Perhaps the most refreshing way to discover Xàtiva, once known as “the city of a thousand fountains”, is to stroll along the Water Route. This sign-posted trail takes in some of city’s the most evocative landmarks, revealing Xàtiva’s close relationship with water over the centuries.
The city has boasted a network of drinking water supply channels since at least the Islamic period. By the 17th century, there were more than nine hundred fountains, a feature so unusual at the time that the city became famous for it. Fountains were divided into three categories; royal ones, which were monumental and publicly funded, neighbourhood ones, maintained by the residents, and private ones, scarce and only within the reach of the very wealthiest families.
Located outside the Cocentaina gate, the fountain was built to replace the famous 11th century Islamic drinking trough that was removed and relocated to the City Hall in 1788. However, the new wall fountain was not finished until 1806, in neo-Classical style, with a large central mask and twelve spouts on either side. One hundred years later it was restored by the architect José Acuña, who changed the corners of the trough into right angles.
This fountain presides over the Plaça de la Trinitat square, in one of the most charming parts of the old quarter, and is one of the few Gothic fountains that have been preserved in the Region of Valencia. It dates back to the last third of the 15th century, and the originally polychrome octagonal basin shows the city’s coats of arms and those of the Kingdom in alternation.
A royal fountain must have existed in the Plaza de Roca square since at least 1422, when the new Santa water channel was built. The present fountain was constructed in 1841. With a centralised plan, the fountain has an elongated, semi-circular bowl and a hexagonal stone column, clearly Gothic and no doubt fashioned using the earlier fountain.
Many of the fountains had to be renewed because of their great age and poor condition. Such was the case of the Real de Sant Francesc fountain, located in the square of the same name and cited in the Llibre de Repartiment de la Sequia de Bellús in 1680. It was rebuilt in 1764 by the stonemason Marcos Piqueres in Baroque style. There is an image of Saint Francis above the basin, replacing the original one that disappeared in the late 19th century.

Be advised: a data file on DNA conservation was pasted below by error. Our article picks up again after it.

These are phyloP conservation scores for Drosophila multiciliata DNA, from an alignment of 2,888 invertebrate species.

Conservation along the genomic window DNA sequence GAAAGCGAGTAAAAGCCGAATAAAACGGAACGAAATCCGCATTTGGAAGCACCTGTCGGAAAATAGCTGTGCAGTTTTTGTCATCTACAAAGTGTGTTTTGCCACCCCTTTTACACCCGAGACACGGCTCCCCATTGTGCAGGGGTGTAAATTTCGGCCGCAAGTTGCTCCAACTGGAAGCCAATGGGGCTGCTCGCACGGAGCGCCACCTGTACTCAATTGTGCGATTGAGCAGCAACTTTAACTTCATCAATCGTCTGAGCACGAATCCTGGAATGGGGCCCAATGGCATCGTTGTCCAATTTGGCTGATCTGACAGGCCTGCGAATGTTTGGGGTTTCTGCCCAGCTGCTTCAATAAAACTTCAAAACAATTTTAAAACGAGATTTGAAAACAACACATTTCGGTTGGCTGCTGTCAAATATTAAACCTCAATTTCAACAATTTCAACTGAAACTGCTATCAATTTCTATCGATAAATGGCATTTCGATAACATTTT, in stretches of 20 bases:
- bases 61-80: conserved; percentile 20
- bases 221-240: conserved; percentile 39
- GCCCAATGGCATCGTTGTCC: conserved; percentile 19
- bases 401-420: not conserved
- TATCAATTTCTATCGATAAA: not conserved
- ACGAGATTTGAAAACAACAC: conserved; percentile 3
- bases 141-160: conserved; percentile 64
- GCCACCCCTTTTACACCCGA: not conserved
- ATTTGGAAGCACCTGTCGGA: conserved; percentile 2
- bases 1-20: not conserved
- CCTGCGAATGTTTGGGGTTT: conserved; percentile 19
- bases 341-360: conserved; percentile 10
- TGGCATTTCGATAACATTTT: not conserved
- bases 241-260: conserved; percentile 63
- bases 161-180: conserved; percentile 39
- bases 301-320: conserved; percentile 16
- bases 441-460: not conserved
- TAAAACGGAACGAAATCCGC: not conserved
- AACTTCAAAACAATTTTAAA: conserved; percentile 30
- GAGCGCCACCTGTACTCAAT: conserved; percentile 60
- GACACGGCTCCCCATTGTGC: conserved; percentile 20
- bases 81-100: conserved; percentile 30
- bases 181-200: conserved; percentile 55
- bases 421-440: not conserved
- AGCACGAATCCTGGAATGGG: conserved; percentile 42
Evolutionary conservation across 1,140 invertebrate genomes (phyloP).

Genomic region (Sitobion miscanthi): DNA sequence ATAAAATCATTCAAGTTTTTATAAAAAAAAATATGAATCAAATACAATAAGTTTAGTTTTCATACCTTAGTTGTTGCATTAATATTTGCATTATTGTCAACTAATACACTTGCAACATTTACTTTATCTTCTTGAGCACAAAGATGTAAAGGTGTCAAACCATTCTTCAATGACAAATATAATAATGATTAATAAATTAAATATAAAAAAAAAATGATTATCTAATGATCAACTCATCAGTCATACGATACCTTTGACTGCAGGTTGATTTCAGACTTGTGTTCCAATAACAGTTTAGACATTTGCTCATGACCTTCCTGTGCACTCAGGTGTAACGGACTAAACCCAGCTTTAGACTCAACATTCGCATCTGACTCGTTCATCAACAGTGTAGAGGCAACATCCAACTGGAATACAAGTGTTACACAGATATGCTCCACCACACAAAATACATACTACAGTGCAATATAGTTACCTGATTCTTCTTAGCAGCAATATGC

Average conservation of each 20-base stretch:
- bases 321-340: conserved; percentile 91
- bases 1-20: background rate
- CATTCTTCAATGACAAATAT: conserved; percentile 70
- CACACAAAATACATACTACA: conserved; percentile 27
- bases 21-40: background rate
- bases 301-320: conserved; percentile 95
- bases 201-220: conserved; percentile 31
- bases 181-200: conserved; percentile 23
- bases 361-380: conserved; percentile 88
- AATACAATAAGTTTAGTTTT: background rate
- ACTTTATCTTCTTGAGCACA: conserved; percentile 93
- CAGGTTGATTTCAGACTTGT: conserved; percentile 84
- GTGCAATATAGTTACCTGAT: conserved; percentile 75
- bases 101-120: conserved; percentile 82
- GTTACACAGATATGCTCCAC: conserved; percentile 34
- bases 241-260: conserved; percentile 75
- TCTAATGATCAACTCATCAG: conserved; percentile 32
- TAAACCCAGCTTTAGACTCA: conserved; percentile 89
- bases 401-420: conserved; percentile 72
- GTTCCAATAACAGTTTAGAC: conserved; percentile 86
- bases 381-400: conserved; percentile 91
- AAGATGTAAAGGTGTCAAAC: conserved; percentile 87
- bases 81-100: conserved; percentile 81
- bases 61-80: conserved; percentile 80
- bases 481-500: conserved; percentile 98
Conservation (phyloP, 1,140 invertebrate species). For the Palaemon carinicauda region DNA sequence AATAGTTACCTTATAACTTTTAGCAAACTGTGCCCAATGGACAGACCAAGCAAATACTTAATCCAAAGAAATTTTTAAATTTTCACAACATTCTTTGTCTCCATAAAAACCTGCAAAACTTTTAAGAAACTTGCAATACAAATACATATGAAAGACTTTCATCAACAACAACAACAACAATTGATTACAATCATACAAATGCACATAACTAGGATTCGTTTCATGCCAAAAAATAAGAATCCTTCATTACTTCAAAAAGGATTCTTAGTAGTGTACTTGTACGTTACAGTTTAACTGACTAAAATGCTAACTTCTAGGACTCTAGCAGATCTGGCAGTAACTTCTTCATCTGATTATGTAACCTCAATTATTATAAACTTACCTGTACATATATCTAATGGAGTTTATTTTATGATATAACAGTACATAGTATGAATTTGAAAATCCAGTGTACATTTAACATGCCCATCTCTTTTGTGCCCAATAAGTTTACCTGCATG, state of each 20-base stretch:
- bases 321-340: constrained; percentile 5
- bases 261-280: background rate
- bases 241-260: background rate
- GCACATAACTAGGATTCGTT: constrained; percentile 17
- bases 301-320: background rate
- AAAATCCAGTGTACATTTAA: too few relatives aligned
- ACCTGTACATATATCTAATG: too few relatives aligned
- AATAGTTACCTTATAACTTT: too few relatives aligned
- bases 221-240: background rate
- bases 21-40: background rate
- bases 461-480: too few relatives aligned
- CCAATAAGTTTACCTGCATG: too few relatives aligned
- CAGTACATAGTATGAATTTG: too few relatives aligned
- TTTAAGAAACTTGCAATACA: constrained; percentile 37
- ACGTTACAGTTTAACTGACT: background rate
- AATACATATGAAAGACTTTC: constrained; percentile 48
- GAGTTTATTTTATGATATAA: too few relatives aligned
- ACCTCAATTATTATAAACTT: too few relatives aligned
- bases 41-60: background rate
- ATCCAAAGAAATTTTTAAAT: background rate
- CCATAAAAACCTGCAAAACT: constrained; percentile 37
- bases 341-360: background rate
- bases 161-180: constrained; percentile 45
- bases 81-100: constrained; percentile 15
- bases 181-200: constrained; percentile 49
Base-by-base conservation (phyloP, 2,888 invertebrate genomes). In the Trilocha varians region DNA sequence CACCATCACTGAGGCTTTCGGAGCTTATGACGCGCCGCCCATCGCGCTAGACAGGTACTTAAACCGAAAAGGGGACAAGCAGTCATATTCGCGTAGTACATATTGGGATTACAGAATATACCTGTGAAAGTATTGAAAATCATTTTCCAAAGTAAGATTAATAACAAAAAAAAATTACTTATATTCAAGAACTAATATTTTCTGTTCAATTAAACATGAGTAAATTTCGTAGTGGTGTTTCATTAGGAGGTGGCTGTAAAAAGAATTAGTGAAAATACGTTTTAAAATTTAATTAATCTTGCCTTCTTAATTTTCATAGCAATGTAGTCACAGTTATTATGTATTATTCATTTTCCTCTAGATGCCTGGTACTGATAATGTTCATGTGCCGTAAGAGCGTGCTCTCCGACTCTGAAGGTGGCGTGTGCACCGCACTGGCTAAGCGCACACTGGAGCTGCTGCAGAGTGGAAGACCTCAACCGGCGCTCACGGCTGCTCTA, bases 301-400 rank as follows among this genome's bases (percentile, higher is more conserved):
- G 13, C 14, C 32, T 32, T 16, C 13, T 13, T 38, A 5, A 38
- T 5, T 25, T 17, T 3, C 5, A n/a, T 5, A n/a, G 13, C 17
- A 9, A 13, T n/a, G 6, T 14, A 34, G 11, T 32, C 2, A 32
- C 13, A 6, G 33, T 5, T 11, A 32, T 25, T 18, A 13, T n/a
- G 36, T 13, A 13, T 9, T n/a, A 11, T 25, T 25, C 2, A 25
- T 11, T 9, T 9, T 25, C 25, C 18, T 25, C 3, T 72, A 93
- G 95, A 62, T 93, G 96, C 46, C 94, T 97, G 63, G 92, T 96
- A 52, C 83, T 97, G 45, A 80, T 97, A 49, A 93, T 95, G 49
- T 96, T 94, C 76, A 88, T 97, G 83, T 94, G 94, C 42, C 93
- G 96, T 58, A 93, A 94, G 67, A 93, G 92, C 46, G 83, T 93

In 1788, the new Portal del Lleó gate, designed by Vicente Gascó, was built and it was then proposed to construct two new fountains adorned with lions, one on each side of the gate, to replace another earlier fountain. In the end, only one of the two proposed fountains was sculpted, in neo-Classical style with a large round basin and a rounded fountain, which was completed in 1818.
This fountain also has a centralised plan, and was designed so that animals could drink from the basin while people could drink from the four spouts. It dates from the mid-19th century, and was originally created for the Plaza de la Bassa square, but was later moved to its current location in 1972.
Another of the royal fountains fed by the Bellús spring is located in the Plaza de Alejandro VI square, formerly known as the Plaza de Aldomar square. Dating from the first half of the 18th century, it was worked in Baroque style although with Gothic echoes. Although now mainly used by people, this fountain still serves its function as a water trough, as can easily be divined from the size and height of the basin. It is situated on the doorstep of the birthplace of Pope Alexander VI, formerly known as the Plaça dels Borja.
This route guides the visitor around most of the city’s historic and artistic sites.